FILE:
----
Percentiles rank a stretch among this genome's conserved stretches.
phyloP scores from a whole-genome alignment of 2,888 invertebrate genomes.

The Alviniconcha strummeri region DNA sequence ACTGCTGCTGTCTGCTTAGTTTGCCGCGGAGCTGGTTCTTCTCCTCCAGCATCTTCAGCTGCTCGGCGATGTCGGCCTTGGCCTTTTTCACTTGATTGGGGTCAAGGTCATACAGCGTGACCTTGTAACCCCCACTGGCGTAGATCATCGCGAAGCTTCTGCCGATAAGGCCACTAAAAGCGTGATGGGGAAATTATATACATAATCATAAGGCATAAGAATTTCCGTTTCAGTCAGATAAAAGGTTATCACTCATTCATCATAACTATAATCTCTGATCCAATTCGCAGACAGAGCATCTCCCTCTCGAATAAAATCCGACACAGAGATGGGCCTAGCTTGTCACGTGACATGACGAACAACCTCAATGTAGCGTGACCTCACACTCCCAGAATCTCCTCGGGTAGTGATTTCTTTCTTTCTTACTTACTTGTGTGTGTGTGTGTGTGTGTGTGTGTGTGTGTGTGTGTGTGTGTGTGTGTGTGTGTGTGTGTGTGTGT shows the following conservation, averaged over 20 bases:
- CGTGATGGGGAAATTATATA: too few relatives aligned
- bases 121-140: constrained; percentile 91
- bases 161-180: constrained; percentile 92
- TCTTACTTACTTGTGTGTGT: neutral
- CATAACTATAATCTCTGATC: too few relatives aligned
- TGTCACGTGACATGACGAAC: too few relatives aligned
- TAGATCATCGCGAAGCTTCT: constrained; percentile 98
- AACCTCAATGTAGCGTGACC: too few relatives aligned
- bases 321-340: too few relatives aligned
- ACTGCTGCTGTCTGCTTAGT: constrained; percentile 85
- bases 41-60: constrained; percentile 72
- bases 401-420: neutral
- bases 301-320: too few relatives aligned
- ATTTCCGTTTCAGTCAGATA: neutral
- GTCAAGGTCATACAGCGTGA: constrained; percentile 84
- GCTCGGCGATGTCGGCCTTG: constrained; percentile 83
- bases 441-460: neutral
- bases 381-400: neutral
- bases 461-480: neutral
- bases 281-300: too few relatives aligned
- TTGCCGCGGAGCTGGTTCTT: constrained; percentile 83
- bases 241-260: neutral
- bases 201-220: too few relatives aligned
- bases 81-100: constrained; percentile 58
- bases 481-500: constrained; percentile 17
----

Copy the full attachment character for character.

Percentiles rank a stretch among this genome's conserved stretches.
phyloP scores from a whole-genome alignment of 2,888 invertebrate genomes.

The Alviniconcha strummeri region DNA sequence ACTGCTGCTGTCTGCTTAGTTTGCCGCGGAGCTGGTTCTTCTCCTCCAGCATCTTCAGCTGCTCGGCGATGTCGGCCTTGGCCTTTTTCACTTGATTGGGGTCAAGGTCATACAGCGTGACCTTGTAACCCCCACTGGCGTAGATCATCGCGAAGCTTCTGCCGATAAGGCCACTAAAAGCGTGATGGGGAAATTATATACATAATCATAAGGCATAAGAATTTCCGTTTCAGTCAGATAAAAGGTTATCACTCATTCATCATAACTATAATCTCTGATCCAATTCGCAGACAGAGCATCTCCCTCTCGAATAAAATCCGACACAGAGATGGGCCTAGCTTGTCACGTGACATGACGAACAACCTCAATGTAGCGTGACCTCACACTCCCAGAATCTCCTCGGGTAGTGATTTCTTTCTTTCTTACTTACTTGTGTGTGTGTGTGTGTGTGTGTGTGTGTGTGTGTGTGTGTGTGTGTGTGTGTGTGTGTGTGTGTGTGT shows the following conservation, averaged over 20 bases:
- CGTGATGGGGAAATTATATA: too few relatives aligned
- bases 121-140: constrained; percentile 91
- bases 161-180: constrained; percentile 92
- TCTTACTTACTTGTGTGTGT: neutral
- CATAACTATAATCTCTGATC: too few relatives aligned
- TGTCACGTGACATGACGAAC: too few relatives aligned
- TAGATCATCGCGAAGCTTCT: constrained; percentile 98
- AACCTCAATGTAGCGTGACC: too few relatives aligned
- bases 321-340: too few relatives aligned
- ACTGCTGCTGTCTGCTTAGT: constrained; percentile 85
- bases 41-60: constrained; percentile 72
- bases 401-420: neutral
- bases 301-320: too few relatives aligned
- ATTTCCGTTTCAGTCAGATA: neutral
- GTCAAGGTCATACAGCGTGA: constrained; percentile 84
- GCTCGGCGATGTCGGCCTTG: constrained; percentile 83
- bases 441-460: neutral
- bases 381-400: neutral
- bases 461-480: neutral
- bases 281-300: too few relatives aligned
- TTGCCGCGGAGCTGGTTCTT: constrained; percentile 83
- bases 241-260: neutral
- bases 201-220: too few relatives aligned
- bases 81-100: constrained; percentile 58
- bases 481-500: constrained; percentile 17